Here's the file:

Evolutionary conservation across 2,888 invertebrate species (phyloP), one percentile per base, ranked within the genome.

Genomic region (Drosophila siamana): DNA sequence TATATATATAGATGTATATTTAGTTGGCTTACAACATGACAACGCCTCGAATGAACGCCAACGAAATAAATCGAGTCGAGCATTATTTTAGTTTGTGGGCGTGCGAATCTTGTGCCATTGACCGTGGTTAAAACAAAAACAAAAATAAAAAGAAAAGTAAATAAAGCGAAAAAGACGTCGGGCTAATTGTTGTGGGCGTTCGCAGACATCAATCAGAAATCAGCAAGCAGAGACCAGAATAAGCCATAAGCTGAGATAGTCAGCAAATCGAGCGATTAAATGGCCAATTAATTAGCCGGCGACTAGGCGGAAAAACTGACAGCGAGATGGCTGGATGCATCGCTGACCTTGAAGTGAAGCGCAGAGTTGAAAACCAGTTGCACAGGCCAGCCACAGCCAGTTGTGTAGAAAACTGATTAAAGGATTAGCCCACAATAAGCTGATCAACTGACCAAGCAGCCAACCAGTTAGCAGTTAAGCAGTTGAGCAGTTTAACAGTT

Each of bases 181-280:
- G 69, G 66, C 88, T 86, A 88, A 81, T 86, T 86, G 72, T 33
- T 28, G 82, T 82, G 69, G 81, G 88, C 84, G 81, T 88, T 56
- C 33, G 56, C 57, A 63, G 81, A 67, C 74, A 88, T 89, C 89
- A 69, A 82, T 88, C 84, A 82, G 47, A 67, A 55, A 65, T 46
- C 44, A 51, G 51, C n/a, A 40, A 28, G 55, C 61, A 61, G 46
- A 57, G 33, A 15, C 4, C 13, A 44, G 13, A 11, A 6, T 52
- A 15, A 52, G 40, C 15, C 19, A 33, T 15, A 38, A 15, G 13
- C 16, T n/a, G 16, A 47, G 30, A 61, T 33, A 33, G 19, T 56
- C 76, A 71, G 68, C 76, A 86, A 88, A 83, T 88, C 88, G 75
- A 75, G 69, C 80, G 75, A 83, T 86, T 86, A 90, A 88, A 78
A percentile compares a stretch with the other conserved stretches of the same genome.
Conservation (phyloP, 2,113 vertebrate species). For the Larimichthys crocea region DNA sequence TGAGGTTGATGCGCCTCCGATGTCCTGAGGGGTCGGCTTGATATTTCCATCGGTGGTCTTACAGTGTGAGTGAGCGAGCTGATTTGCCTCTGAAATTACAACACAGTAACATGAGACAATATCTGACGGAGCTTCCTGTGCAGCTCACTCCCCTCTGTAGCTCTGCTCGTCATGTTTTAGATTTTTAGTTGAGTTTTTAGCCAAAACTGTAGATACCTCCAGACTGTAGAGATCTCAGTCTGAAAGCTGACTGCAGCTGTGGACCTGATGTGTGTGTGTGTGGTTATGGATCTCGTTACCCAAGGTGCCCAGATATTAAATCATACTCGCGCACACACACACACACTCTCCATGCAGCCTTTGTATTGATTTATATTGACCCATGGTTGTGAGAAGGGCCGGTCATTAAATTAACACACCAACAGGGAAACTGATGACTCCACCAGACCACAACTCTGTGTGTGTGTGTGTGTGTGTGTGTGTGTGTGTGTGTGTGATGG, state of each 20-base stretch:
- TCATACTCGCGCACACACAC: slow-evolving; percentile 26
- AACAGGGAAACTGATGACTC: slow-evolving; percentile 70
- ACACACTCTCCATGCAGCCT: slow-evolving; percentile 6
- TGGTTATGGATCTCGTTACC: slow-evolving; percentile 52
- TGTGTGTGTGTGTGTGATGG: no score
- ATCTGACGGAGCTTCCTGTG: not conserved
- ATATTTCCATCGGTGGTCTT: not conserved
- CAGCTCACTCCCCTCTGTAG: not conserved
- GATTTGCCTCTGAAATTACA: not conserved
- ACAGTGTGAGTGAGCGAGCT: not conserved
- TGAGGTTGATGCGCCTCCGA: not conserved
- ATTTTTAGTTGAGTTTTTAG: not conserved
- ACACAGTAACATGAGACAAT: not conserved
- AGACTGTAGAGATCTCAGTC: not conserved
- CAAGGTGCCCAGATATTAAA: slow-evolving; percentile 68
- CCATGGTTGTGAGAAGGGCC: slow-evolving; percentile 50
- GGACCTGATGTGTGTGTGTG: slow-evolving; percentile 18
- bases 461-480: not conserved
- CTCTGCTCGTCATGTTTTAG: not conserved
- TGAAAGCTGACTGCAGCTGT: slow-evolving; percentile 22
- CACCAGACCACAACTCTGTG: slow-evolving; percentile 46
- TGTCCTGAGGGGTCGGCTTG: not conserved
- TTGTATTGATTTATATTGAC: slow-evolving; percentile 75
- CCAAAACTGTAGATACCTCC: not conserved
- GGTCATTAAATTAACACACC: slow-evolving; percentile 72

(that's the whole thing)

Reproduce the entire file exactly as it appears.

Evolutionary conservation across 2,888 invertebrate species (phyloP), one percentile per base, ranked within the genome.

Genomic region (Drosophila siamana): DNA sequence TATATATATAGATGTATATTTAGTTGGCTTACAACATGACAACGCCTCGAATGAACGCCAACGAAATAAATCGAGTCGAGCATTATTTTAGTTTGTGGGCGTGCGAATCTTGTGCCATTGACCGTGGTTAAAACAAAAACAAAAATAAAAAGAAAAGTAAATAAAGCGAAAAAGACGTCGGGCTAATTGTTGTGGGCGTTCGCAGACATCAATCAGAAATCAGCAAGCAGAGACCAGAATAAGCCATAAGCTGAGATAGTCAGCAAATCGAGCGATTAAATGGCCAATTAATTAGCCGGCGACTAGGCGGAAAAACTGACAGCGAGATGGCTGGATGCATCGCTGACCTTGAAGTGAAGCGCAGAGTTGAAAACCAGTTGCACAGGCCAGCCACAGCCAGTTGTGTAGAAAACTGATTAAAGGATTAGCCCACAATAAGCTGATCAACTGACCAAGCAGCCAACCAGTTAGCAGTTAAGCAGTTGAGCAGTTTAACAGTT

Each of bases 181-280:
- G 69, G 66, C 88, T 86, A 88, A 81, T 86, T 86, G 72, T 33
- T 28, G 82, T 82, G 69, G 81, G 88, C 84, G 81, T 88, T 56
- C 33, G 56, C 57, A 63, G 81, A 67, C 74, A 88, T 89, C 89
- A 69, A 82, T 88, C 84, A 82, G 47, A 67, A 55, A 65, T 46
- C 44, A 51, G 51, C n/a, A 40, A 28, G 55, C 61, A 61, G 46
- A 57, G 33, A 15, C 4, C 13, A 44, G 13, A 11, A 6, T 52
- A 15, A 52, G 40, C 15, C 19, A 33, T 15, A 38, A 15, G 13
- C 16, T n/a, G 16, A 47, G 30, A 61, T 33, A 33, G 19, T 56
- C 76, A 71, G 68, C 76, A 86, A 88, A 83, T 88, C 88, G 75
- A 75, G 69, C 80, G 75, A 83, T 86, T 86, A 90, A 88, A 78
A percentile compares a stretch with the other conserved stretches of the same genome.
Conservation (phyloP, 2,113 vertebrate species). For the Larimichthys crocea region DNA sequence TGAGGTTGATGCGCCTCCGATGTCCTGAGGGGTCGGCTTGATATTTCCATCGGTGGTCTTACAGTGTGAGTGAGCGAGCTGATTTGCCTCTGAAATTACAACACAGTAACATGAGACAATATCTGACGGAGCTTCCTGTGCAGCTCACTCCCCTCTGTAGCTCTGCTCGTCATGTTTTAGATTTTTAGTTGAGTTTTTAGCCAAAACTGTAGATACCTCCAGACTGTAGAGATCTCAGTCTGAAAGCTGACTGCAGCTGTGGACCTGATGTGTGTGTGTGTGGTTATGGATCTCGTTACCCAAGGTGCCCAGATATTAAATCATACTCGCGCACACACACACACACTCTCCATGCAGCCTTTGTATTGATTTATATTGACCCATGGTTGTGAGAAGGGCCGGTCATTAAATTAACACACCAACAGGGAAACTGATGACTCCACCAGACCACAACTCTGTGTGTGTGTGTGTGTGTGTGTGTGTGTGTGTGTGTGTGATGG, state of each 20-base stretch:
- TCATACTCGCGCACACACAC: slow-evolving; percentile 26
- AACAGGGAAACTGATGACTC: slow-evolving; percentile 70
- ACACACTCTCCATGCAGCCT: slow-evolving; percentile 6
- TGGTTATGGATCTCGTTACC: slow-evolving; percentile 52
- TGTGTGTGTGTGTGTGATGG: no score
- ATCTGACGGAGCTTCCTGTG: not conserved
- ATATTTCCATCGGTGGTCTT: not conserved
- CAGCTCACTCCCCTCTGTAG: not conserved
- GATTTGCCTCTGAAATTACA: not conserved
- ACAGTGTGAGTGAGCGAGCT: not conserved
- TGAGGTTGATGCGCCTCCGA: not conserved
- ATTTTTAGTTGAGTTTTTAG: not conserved
- ACACAGTAACATGAGACAAT: not conserved
- AGACTGTAGAGATCTCAGTC: not conserved
- CAAGGTGCCCAGATATTAAA: slow-evolving; percentile 68
- CCATGGTTGTGAGAAGGGCC: slow-evolving; percentile 50
- GGACCTGATGTGTGTGTGTG: slow-evolving; percentile 18
- bases 461-480: not conserved
- CTCTGCTCGTCATGTTTTAG: not conserved
- TGAAAGCTGACTGCAGCTGT: slow-evolving; percentile 22
- CACCAGACCACAACTCTGTG: slow-evolving; percentile 46
- TGTCCTGAGGGGTCGGCTTG: not conserved
- TTGTATTGATTTATATTGAC: slow-evolving; percentile 75
- CCAAAACTGTAGATACCTCC: not conserved
- GGTCATTAAATTAACACACC: slow-evolving; percentile 72